The future of salt reduction and lowering population blood pressure
UK's leading salt reduction policy in jeopardy following closure of Public Health England, which could result in a potential rise in population blood pressure
Today Blood Pressure UK and Action on Salt have written to Secretary of State for Health and Social Care Matt Hancock to request an independent body be made responsible for the UK's salt reduction policy, following the reorganisation of Public Health England (PHE).
PHE have recently announced new voluntary targets for salt reduction, encouraging the food industry to play their part in improving the nation’s health by adding less salt to our food. With PHE being reorganised, the future of the UK salt reduction programme is unclear. An independent body with responsibility for salt reduction would ensure unnecessary salt is removed from our food, reducing our risk of high blood pressure, stroke, heart disease and premature death.
A PDF version of our letter is available here: Letter to Matt Hancock - The Future of Salt Reduction & Lowering Population Blood Pressure [PDF 139KB]
You can also see our summary of the need for salt reduction in the UK: The need for salt reduction brief [PDF 686KB]
Dear Secretary of State,
The UK’s salt reduction programme is a pioneering and successful public health policy which encouraged the food industry to slowly remove the huge and unnecessary amounts of salt they add to our food. This has led to a fall in salt intake in the whole UK population and thereby population blood pressure, which is estimated to have saved 18,000 stroke and heart attack events each year, 9,000 of which would have been fatal. Independent research by NICE revealed that the salt reduction programme has led to annual healthcare savings of £1.5bn.
Despite being copied all over the world, in the last few years the policy has failed to further reduce salt intake with the latest National Diet and Nutrition Survey measurement finding an intake of 8.4g/day in 2018/19 compared to 8g/day in 2014. However, salt reduction is an excellent example of a policy that can be implemented quietly and efficiently, without asking the public to change their behaviour. Over time, taste buds adapt to the less salty taste of food making it sustainable, cost-effective and hugely beneficial for health.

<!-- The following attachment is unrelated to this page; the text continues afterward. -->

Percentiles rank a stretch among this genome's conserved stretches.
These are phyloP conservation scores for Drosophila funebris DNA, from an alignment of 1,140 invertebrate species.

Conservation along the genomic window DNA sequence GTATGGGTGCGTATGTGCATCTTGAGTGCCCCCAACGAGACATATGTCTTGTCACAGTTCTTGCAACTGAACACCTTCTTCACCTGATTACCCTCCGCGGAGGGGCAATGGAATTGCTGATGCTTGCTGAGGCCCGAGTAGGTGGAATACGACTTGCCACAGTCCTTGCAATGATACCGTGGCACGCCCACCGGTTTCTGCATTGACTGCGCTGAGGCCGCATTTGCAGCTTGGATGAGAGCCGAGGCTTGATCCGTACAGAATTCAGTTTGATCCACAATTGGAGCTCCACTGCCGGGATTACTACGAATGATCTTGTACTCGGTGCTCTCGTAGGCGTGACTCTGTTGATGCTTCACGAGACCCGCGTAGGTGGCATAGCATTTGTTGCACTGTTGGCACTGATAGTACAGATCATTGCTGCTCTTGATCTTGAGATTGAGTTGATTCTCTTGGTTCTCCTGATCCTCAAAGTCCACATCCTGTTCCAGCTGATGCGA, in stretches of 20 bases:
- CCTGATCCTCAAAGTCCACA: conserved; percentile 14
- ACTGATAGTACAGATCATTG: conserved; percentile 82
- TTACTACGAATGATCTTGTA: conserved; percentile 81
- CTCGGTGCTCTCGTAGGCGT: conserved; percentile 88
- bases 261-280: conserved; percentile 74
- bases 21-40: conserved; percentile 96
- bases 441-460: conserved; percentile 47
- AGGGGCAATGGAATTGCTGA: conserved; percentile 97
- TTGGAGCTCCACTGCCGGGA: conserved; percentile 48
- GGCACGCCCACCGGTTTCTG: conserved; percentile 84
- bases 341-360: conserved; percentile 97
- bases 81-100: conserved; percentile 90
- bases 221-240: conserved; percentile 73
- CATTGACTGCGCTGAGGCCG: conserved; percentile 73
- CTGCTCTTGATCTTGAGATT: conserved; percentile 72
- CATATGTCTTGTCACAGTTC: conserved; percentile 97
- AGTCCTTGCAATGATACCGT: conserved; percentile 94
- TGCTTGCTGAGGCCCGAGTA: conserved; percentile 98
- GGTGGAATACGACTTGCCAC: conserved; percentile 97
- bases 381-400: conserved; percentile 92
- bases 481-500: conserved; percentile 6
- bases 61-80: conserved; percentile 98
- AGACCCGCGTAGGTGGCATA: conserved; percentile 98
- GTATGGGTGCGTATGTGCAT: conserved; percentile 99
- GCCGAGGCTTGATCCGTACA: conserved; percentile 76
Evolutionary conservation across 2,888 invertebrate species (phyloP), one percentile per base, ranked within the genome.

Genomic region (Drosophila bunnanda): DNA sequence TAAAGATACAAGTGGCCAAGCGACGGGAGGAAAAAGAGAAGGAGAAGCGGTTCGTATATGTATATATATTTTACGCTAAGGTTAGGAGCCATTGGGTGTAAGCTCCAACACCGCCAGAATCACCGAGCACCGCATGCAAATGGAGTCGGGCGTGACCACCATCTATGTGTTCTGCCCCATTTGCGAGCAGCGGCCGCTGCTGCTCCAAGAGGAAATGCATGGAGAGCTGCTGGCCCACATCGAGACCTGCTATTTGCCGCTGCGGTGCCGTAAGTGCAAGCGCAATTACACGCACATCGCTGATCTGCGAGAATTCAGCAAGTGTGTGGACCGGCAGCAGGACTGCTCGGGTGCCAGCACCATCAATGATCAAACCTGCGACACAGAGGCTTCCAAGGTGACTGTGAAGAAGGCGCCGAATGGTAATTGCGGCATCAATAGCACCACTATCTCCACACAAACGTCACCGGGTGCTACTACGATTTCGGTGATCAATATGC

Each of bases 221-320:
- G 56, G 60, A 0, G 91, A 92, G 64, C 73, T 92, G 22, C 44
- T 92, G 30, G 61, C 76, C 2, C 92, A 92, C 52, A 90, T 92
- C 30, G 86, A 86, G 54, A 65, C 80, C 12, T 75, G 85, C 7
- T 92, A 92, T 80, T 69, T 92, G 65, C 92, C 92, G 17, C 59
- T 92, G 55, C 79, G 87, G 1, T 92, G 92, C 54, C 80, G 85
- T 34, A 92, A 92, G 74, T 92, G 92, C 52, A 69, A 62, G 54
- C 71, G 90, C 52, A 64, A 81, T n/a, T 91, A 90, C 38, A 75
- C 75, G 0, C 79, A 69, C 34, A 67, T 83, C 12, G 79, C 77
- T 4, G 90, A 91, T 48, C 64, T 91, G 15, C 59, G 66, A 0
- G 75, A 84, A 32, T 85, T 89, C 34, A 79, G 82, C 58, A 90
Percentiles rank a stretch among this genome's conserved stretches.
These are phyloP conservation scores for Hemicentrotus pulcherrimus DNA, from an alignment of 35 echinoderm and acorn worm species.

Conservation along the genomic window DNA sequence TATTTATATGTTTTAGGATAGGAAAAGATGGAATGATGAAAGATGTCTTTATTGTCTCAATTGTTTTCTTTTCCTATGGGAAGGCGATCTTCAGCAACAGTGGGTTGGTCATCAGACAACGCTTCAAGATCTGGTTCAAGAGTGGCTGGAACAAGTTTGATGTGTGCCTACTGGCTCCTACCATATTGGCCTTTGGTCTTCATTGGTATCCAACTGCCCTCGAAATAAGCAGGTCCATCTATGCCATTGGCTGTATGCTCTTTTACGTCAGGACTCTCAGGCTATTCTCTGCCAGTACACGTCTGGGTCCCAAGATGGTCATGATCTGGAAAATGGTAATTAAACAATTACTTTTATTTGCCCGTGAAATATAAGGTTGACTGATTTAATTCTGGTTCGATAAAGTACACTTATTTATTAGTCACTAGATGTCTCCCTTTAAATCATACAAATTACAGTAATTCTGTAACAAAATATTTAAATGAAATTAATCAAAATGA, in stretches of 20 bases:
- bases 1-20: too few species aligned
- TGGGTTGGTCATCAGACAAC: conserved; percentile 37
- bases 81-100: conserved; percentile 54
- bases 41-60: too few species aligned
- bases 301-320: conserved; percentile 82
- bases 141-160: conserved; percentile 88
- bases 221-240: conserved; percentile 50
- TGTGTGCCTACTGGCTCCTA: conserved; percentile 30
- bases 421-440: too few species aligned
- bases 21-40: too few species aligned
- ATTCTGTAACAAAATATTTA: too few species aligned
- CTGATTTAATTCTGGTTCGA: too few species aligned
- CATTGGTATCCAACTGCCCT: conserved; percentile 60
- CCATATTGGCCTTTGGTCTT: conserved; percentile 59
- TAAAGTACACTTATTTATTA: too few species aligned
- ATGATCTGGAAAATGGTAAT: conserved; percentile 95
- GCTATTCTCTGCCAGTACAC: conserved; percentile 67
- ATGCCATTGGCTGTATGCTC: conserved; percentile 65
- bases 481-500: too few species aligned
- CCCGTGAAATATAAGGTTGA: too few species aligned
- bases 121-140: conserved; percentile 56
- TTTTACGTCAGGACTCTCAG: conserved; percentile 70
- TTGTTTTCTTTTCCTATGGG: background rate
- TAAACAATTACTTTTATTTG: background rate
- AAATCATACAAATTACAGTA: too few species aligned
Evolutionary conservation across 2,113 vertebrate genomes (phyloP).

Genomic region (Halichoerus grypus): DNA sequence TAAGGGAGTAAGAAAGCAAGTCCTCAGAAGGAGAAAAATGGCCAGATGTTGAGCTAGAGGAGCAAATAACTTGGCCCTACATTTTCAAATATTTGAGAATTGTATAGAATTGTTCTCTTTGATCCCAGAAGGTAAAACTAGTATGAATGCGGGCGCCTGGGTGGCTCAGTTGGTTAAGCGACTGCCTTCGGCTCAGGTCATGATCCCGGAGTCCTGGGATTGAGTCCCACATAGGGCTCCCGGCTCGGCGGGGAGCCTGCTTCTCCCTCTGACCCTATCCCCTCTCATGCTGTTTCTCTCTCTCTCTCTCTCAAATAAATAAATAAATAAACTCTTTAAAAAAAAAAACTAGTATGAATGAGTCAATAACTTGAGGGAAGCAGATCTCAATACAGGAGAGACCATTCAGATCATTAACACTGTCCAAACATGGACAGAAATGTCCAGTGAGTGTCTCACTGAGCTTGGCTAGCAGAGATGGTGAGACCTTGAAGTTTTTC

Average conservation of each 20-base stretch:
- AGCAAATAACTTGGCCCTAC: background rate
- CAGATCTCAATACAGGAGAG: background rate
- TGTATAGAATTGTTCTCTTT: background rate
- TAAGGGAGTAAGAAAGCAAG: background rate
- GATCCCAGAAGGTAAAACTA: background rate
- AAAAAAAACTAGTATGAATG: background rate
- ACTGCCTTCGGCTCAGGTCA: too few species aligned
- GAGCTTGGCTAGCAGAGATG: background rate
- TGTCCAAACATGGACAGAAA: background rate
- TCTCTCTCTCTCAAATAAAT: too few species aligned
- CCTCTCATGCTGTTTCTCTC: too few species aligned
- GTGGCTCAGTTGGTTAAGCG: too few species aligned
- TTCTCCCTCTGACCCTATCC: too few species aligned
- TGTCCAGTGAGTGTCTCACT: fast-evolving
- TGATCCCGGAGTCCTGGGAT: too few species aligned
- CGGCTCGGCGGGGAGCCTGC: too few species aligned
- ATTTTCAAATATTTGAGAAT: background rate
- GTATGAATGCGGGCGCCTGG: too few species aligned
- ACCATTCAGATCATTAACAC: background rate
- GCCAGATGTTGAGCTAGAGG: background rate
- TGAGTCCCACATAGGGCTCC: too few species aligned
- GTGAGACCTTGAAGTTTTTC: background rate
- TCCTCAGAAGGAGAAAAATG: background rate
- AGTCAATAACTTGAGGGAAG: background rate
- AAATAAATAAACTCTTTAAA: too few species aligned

There is no doubt, when considering the history of salt reduction in the UK and the world, that where there is a strong independent agency that is not subject to food industry pressure or political pressure, this is when the policy has been successful. It is absolutely vital that we resuscitate what was a very successful national public health policy but it needs strong independent leadership to continue that success.
We would very much like to discuss this with you or your officials to ensure the UK continues to lead the world in salt reduction, saving thousands of people from dying needlessly from strokes and heart disease.
Professor Graham MacGregor
Professor of Cardiovascular Medicine, Queen Mary University of London and Chair of Action on Salt and Blood Pressure UK
Ms Katharine Jenner
CEO, Blood Pressure UK
Professor Simon Capewell
Professor of Public Health and Policy, University of Liverpool
Professor Franco Cappuccio
Professor of Cardiovascular Medicine & Epidemiology, Warwick Medical School and Head of the World Health Organization Collaborating Centre for Nutrition
Professor Jacob George
Professor of Cardiovascular Medicine and Therapeutics, Ninewells Hospital, Dundee and Director of R&D, NHS Tayside
Professor Feng He
Professor of Global Health Research, Queen Mary University of London
Professor Malcolm Law
Professor of Epidemiology & Preventative Medicine, Queen Mary University of London
Professor Christopher Millett
Professor of Public Health, Imperial College London
Professor Neil Poulter
Professor of Cardiovascular Medicine, School of Public Health, Imperial College London
 He FJ, Pombo-Rodrigues S, MacGregor GA. Salt reduction in England from 2003 to 2011: its relationship to blood pressure, stroke and ischaemic heart disease mortality. BMJ Open 2014;4:e004549. doi: 10.1136/bmjopen-2013-004549